Quilters have been recycling since the first person put layers of cloth together to make a warm covering. And quilters were stitching fabric bags to carry things way before it was "cool!"
In honor of Earth Day 2014, here is a tutorial to make a basic tote, or "market" bag. The fabric is from Timeless Treasures and is part of a line of "save the Earth" fabrics. The lining is recycled quilt backing.
1. Cut out the pieces
I used fat quarters for the outside of my bag, so that determined the size. I squared up the fat quarter to the largest possible size, which turns out to be about 21" X 23" -- you can make your bag any size you like!
Cut the lining to the same size.
The size of the bag handles was determined by the amount of fabric I had left. So they were cut 4.5" by about 15" -- again, you are the boss of your bag, make them the length you like! I don't like shoulder bags, so if you do, you may want to make your handles a bit longer.
2. Make the handles.
Press each handle in half lengthwise. I made a white chalk mark just so you could see where the center pressing line is -- you don't need to do that.
Fold each lengthwise side to the center line and press.
Then press the handle in half lengthwise again. Your handle will be four layers of fabric thick, plenty for light use. If you want a stronger handle, interline it with batting, interfacing, or fusible fleece.
Topstitch each long edge of both handles, stitching as close to the edge as you are comfortable sewing.
Mark the center of the top of the bag with chalk, or a pin. Then pin the handles in place on the lining pieces with the raw edges flush and the handle toward the bottom of the bag.
See how I have them lined up on my cutting mat so the edges of the handles are the same distance apart on the front and back of the bag lining?
Baste the handles in place.
3. Stitch the bag pieces.
Next, pin the front and back of the lining right-sides together. Stitch down each side seam and partway across the bottom. Leave an opening about 6" wide in the bottom seam.
I use red pins to signal "stop stitching here" so I remember to leave an opening in the bottom seam. This will be where I turn the bag right-side-out when the lining and the outside is sewn together.
Repeat for the outer layers -- but this time, stitch down each side and all the way across the bottom.
Turn the outside of the bag right-side-out and tuck it inside the lining. Right sides of the bag and the lining will be facing each other. Pin all the way around the top.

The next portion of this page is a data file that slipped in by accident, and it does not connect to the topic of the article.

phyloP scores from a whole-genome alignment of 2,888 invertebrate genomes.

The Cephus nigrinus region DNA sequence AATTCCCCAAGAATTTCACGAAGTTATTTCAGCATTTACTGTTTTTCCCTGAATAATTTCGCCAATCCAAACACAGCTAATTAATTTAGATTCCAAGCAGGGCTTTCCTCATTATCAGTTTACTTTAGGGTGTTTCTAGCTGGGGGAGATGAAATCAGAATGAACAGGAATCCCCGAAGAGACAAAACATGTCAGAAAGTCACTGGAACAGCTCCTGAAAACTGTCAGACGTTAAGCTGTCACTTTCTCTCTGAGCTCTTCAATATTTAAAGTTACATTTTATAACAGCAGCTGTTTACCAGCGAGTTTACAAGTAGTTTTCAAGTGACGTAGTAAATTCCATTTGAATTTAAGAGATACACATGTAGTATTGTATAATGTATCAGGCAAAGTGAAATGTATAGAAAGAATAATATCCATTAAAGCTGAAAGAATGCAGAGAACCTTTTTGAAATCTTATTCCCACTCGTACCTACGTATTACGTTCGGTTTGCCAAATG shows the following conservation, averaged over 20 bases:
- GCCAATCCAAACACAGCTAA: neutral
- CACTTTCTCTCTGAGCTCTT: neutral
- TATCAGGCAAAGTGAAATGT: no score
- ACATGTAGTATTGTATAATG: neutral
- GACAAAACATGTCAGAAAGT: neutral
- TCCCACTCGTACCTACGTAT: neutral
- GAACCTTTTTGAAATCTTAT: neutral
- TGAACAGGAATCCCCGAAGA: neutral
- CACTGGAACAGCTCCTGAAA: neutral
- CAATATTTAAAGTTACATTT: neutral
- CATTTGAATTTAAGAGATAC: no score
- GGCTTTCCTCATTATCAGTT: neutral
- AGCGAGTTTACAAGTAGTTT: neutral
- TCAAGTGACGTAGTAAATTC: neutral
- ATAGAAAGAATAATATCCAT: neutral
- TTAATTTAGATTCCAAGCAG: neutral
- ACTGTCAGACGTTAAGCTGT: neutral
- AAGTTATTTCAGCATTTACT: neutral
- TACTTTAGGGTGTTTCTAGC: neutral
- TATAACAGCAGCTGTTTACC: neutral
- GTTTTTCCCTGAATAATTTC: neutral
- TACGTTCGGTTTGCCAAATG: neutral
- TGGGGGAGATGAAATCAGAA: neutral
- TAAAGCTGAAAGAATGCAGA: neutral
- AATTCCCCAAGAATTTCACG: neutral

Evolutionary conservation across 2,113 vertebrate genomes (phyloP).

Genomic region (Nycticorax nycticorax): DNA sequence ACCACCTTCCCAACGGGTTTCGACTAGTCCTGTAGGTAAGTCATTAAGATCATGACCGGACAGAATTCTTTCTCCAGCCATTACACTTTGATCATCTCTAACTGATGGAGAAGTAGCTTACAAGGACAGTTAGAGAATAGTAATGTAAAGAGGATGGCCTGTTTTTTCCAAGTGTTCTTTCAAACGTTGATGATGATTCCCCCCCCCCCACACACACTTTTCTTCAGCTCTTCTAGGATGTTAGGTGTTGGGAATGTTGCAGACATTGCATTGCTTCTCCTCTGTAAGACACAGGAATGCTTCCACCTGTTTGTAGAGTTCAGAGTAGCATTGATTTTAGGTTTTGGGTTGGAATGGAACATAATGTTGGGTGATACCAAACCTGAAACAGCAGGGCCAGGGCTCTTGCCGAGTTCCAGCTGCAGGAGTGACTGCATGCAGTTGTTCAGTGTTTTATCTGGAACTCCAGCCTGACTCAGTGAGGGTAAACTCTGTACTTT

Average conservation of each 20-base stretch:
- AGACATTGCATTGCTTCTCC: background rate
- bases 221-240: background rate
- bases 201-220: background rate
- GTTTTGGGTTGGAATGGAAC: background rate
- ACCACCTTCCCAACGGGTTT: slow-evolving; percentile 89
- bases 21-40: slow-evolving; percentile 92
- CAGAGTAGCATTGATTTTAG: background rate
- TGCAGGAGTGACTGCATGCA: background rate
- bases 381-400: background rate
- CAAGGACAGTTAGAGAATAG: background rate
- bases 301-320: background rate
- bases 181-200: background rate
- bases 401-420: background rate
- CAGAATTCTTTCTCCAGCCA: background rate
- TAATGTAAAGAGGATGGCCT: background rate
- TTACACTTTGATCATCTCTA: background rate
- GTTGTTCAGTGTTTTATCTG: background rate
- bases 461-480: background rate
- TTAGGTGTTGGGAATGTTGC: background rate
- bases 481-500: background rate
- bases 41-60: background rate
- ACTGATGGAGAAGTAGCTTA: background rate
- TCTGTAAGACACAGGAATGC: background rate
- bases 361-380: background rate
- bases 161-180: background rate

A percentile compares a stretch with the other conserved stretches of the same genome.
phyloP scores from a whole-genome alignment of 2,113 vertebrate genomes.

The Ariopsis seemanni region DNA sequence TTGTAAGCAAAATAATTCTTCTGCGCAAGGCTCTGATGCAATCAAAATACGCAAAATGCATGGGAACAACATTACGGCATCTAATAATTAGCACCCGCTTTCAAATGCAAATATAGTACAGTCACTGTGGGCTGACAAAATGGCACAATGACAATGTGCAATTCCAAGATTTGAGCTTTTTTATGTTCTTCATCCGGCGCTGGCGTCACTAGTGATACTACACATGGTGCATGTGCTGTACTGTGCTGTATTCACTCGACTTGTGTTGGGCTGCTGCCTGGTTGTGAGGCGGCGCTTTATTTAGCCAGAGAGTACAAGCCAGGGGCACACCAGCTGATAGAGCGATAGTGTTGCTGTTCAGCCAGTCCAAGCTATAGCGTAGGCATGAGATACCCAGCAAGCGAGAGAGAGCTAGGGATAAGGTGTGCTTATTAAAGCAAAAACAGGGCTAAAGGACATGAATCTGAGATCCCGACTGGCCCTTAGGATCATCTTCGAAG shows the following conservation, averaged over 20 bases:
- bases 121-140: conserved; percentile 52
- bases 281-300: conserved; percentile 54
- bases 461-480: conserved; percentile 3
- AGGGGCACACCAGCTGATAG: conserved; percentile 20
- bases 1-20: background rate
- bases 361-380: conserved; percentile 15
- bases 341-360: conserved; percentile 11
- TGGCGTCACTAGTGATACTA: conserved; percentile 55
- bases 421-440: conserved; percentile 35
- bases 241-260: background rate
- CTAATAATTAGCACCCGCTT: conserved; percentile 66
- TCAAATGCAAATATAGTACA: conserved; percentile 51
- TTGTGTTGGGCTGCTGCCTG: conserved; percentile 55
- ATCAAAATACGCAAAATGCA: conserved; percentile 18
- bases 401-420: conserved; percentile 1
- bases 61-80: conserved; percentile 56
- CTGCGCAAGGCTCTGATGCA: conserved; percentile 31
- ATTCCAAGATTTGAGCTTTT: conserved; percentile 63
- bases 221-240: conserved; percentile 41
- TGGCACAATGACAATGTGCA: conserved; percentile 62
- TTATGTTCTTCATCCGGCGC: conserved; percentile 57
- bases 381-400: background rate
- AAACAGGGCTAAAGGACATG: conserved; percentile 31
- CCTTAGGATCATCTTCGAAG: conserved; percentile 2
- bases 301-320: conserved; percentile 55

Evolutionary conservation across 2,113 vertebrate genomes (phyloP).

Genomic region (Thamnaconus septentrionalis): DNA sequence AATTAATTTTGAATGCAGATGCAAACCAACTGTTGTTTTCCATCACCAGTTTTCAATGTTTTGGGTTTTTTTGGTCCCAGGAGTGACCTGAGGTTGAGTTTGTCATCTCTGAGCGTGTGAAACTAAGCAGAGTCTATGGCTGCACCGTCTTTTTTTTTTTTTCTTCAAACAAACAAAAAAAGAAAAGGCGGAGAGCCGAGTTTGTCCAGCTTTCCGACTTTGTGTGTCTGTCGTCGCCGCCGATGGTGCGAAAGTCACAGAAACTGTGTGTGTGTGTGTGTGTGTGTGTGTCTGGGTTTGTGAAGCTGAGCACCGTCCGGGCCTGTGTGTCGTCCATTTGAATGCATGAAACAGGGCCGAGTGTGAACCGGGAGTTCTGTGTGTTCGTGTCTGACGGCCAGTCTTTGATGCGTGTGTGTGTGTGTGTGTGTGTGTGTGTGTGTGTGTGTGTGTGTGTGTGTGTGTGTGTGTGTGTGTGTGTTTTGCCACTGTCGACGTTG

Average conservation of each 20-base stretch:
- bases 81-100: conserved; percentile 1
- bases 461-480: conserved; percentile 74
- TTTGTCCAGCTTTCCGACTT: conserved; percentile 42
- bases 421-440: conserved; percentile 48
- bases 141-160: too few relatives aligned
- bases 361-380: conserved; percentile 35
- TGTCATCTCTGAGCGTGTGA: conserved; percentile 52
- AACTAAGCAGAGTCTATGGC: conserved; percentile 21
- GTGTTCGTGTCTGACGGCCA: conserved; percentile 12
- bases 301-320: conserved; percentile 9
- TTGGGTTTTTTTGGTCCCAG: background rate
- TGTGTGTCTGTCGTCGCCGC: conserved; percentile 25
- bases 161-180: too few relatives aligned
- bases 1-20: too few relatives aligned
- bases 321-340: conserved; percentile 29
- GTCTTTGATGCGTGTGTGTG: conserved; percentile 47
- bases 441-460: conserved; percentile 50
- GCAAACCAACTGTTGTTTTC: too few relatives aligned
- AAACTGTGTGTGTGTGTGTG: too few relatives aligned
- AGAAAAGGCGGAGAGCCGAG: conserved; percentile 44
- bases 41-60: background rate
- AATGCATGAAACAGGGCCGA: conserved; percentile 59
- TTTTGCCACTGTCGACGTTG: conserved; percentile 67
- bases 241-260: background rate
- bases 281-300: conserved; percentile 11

I like to push the seam allowances in opposing directions to reduce bulk along the top seam:
Be sure you don't catch the handles in your stitching.
This is another decision point. How wide do you want the bottom of your bag? I measured an existing market bag and determined that each box corner should be about 3" deep.
Draw a square 3" from the bottom outside corner seams. Repeat on each side of each bottom corner of the outer bag and the lining -- you'll be drawing 8 squares.
To form the "box," pull the layers apart and match the vertical seams as best you can. Stab a pin through the box at the seam line:
And flip to the back side to see that the layers are matched up.
Once you have the vertical seams lined up, pin across the box marking:
And stitch along that line. Back-tack the stitching at the beginning and end of the stitching line.
Trim the seam to about 1/4" to 1/2" inch -- use a scissors or a ruler and rotary cutter.
5. Turn the bag!
Now you're ready to turn your bag right-side out. Remember that opening we left in the bottom of the lining? Reach through it and grab the outside layers of the bag. Pull them through and use your fingers to push out the corners of the bag and lining.
Press the top edge, making the edges as flush with each other as you can. Edgestitch along the top edge, then again about 1/4" down from that stitching line.
The last step is to close the opening in the bottom seam of the lining. Press the seam allowance to the wrong side:
And edge stitch along the opening:
I like to press along the front and back bottom between the "box corners." I just think it makes the bag look more "finished!"
Here is my dress form, Esmerelda, modeling my Earth Day market bag, front:
Updating post to link up to Show and Tell Tuesday at i have to say.
Now that I've made this super-simple tote, I'm ready to try a really nice one. The tutorial I'll be using is on The Inspired Wren blog, here. Come back next week to see how it turns out!
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